Global piracy drops to five-year low

16 January 2013 (Last Updated January 16th, 2013 18:30)

The number of pirate attacks worldwide decreased 32% during 2012 to 297, a five-year low, according to a global piracy report by the International Chamber of Commerce's (ICC) International Maritime Bureau (IMB).

Ship piracy

The number of pirate attacks worldwide decreased 32% during 2012 to 297, a five year-low, according to a global piracy report by the International Chamber of Commerce’s (ICC) International Maritime Bureau (IMB).

According to the report, the number of attacks has fallen due to a decline in Somali piracy, though East and West Africa remain the regions worst hit by pirates, with 150 attacks reported in 2012.

Globally, 174 ships were boarded by pirates in 2012; 28 were hijacked and 28 were fired upon, while 67 attempted attacks were recorded by IMB’s Piracy Reporting Centre.

The number of people taken hostage onboard in pirate attacks has fallen from 802 in 2011 to 585 in 2012, with an additional 26 kidnapped for ransom in Nigeria.

Six crewmembers were killed and 32 were injured or assaulted during the year.

IMB director Captain Pottengal Mukundan said the statistics show a welcome reduction in hijackings and attacks to ships in 2012.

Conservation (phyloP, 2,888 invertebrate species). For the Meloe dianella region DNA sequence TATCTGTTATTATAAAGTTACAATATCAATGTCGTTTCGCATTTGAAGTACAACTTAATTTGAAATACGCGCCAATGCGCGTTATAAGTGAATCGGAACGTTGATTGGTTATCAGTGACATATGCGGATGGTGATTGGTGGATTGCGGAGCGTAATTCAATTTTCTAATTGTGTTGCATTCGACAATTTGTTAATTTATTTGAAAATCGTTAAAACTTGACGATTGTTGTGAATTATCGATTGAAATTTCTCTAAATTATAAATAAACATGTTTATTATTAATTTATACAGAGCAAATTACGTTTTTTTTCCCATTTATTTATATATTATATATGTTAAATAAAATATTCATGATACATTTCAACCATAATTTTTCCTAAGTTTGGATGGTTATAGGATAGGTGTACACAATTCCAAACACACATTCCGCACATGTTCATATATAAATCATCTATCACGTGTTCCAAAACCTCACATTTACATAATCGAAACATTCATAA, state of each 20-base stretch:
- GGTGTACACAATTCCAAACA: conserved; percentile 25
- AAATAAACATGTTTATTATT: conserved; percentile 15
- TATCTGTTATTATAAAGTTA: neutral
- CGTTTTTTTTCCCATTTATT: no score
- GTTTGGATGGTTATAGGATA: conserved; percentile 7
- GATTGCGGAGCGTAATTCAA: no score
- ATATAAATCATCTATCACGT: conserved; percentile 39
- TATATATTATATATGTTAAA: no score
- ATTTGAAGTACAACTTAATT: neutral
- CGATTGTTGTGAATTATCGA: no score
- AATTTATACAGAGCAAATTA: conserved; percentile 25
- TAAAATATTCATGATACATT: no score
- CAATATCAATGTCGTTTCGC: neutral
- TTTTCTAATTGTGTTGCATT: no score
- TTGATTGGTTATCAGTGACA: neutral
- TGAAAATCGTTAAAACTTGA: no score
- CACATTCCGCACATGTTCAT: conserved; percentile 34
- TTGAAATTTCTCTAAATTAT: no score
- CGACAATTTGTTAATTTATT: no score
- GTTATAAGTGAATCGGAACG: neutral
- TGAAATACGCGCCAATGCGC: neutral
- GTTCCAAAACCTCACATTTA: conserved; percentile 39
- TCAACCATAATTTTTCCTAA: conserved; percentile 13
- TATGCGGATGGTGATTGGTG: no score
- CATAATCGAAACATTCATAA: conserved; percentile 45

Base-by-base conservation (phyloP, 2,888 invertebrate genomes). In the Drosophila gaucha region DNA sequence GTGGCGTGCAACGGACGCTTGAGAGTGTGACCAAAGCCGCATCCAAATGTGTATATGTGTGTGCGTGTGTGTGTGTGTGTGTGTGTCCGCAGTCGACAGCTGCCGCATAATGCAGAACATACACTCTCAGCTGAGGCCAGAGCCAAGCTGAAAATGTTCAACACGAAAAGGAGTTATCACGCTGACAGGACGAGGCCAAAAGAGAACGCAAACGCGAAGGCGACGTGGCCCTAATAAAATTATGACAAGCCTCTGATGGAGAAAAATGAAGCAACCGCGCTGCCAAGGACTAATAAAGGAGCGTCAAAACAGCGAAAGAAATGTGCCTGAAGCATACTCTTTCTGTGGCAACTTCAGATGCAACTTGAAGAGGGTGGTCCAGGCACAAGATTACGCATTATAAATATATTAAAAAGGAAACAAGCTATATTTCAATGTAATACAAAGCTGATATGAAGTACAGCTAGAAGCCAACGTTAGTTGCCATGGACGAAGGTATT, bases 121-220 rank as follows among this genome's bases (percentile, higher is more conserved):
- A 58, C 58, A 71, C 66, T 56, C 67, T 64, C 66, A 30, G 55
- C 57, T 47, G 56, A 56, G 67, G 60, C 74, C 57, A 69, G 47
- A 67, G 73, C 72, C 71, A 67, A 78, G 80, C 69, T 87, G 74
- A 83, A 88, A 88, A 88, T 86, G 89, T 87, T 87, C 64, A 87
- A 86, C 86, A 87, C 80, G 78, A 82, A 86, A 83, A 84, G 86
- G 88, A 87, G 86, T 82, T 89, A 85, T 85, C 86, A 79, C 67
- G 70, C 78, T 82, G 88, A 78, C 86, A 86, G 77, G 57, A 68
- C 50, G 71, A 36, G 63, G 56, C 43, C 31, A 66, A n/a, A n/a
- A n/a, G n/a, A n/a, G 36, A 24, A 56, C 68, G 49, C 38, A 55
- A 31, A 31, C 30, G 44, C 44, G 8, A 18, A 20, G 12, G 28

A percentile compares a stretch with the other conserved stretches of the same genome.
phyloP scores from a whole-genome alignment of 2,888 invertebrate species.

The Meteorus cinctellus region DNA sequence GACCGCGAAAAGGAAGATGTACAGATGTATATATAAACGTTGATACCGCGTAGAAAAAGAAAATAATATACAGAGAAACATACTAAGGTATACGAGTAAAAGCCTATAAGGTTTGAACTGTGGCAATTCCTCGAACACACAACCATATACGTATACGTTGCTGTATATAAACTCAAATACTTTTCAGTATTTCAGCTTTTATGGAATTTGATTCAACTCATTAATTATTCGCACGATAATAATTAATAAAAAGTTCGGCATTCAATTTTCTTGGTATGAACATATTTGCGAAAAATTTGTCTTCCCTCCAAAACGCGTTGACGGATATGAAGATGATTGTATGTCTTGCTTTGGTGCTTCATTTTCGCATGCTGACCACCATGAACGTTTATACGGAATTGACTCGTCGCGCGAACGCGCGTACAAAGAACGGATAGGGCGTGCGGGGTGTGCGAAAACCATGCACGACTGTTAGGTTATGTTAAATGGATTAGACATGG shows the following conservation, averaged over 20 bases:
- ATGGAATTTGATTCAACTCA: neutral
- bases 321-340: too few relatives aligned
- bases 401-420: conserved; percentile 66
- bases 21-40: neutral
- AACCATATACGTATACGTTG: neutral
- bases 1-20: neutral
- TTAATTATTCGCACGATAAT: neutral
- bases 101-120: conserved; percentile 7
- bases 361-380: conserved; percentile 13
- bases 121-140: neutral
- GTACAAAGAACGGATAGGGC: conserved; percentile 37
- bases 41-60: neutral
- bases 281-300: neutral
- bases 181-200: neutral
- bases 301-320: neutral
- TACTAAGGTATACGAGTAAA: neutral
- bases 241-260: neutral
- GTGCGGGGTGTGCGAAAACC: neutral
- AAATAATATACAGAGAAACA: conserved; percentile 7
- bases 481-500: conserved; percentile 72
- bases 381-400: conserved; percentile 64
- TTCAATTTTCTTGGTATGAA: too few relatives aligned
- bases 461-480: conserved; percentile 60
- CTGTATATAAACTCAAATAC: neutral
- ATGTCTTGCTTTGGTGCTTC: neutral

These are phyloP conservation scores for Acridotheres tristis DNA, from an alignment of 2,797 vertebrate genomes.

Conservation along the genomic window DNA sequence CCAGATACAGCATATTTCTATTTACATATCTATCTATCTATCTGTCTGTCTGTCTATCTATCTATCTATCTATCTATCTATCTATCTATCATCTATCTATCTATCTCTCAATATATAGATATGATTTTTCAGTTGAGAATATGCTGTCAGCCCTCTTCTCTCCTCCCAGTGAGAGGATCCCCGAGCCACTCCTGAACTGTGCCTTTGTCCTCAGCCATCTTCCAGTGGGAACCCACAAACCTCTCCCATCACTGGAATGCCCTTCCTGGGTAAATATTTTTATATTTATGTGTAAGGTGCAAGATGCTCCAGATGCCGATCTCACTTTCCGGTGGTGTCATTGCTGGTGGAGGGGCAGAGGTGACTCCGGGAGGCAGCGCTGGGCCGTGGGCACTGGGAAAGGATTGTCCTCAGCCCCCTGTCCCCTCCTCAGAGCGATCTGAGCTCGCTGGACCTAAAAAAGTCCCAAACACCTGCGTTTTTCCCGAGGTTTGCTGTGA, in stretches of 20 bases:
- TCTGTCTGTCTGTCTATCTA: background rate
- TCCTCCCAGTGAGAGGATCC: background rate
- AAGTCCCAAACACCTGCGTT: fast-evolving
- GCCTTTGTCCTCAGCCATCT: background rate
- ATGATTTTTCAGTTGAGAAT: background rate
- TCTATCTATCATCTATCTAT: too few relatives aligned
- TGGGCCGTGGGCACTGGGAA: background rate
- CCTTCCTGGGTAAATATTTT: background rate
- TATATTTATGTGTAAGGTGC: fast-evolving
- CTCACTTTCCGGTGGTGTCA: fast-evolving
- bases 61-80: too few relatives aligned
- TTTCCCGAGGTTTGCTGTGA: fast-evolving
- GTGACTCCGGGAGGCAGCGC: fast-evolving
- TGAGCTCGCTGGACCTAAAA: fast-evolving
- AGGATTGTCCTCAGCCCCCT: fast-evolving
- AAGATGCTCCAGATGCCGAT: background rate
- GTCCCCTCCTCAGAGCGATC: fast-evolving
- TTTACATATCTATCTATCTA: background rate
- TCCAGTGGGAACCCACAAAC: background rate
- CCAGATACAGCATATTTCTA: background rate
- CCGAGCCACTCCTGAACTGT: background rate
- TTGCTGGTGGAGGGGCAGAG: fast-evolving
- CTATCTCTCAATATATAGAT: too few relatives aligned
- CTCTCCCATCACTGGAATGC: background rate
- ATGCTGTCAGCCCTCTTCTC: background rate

"But crews must remain vigilant, particularly in the highly dangerous waters off East and West Africa," Mukundan said.

About 25% of piracy incidents around the world take place offshore Somalia and in the Gulf of Aden, with 75 reported ship attacks in 2012, down from 2011’s 237, while hijacks in Somalia were reduced to 14 in 2012 compared to 28 in 2011.

IMB said navies are carrying out pre-emptive strikes and action against mother ships to prevent piracy off Africa’s east coast, but the threat and capability of heavily-armed Somali pirates remains strong.

"The continued presence of the navies is vital to ensuring that Somali piracy remains low," Mukundan said. "This progress could easily be reversed if naval vessels were withdrawn from the area."

According to reports, pirate mother ships and skiffs were seen in the Gulf of Oman, southern Red Sea and the Somali basin, with a number of attacks near the Straits of Hormuz and the energy routes out of the Arabian Gulf.

Somali pirates still have 104 hostages on eight ships as of 31 December 2012 and an additional 23 people were being held on land while negotiations for their release continue.

The piracy rate in the Gulf of Guinea has seen an increase, with 58 incidents recorded in 2012, including ten hijacks and 207 crew members taken hostage.

A total of 27 incidents were reported off the coast of Nigeria in 2012, including the hijacking of four vessels, 13 vessels boarded, eight fired upon and two attempted attacks.

There were 81 instances of petty theft in Indonesian waters in 2012, accounting for over a quarter of global incidents of this type in 2012; 30 vessels were attacked in these waters in the last quarter of 2012.


Image: The decline in the number of pirate attacks has been attributed to the increased use of armed guards on vessels, naval protection and crews’ application of best-practice security procedures. Photo: ICC Commercial Crime Services.